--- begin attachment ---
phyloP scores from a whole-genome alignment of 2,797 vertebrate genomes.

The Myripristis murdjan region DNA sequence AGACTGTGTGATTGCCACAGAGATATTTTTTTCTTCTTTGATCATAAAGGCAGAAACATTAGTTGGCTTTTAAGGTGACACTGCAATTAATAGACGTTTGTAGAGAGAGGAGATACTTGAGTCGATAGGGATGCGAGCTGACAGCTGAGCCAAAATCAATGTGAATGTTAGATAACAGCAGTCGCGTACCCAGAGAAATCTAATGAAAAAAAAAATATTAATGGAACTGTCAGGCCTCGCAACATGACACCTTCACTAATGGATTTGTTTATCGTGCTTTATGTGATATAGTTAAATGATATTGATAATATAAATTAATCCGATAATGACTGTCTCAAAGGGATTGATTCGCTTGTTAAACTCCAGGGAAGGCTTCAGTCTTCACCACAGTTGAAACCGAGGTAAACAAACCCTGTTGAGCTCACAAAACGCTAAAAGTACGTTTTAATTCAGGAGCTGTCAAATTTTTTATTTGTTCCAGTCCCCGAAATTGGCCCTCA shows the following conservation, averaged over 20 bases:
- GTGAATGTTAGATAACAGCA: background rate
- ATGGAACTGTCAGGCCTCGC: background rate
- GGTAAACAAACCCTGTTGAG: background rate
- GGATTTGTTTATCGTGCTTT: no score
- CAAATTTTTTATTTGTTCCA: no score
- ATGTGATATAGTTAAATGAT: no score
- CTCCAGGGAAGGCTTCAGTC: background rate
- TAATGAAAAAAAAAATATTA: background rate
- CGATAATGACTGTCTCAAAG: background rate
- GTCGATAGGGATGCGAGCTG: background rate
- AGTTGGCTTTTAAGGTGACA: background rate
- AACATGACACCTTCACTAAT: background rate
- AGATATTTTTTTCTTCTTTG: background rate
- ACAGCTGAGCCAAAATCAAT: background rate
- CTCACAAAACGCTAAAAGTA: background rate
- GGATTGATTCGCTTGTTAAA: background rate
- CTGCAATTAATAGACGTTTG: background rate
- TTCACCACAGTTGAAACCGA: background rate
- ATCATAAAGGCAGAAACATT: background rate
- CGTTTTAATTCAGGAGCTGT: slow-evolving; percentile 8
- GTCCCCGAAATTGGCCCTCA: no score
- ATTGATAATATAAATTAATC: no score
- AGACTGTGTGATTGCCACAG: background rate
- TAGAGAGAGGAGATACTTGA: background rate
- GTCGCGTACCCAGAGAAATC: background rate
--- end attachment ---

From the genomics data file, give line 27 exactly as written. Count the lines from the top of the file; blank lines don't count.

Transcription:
- GTCGCGTACCCAGAGAAATC: background rate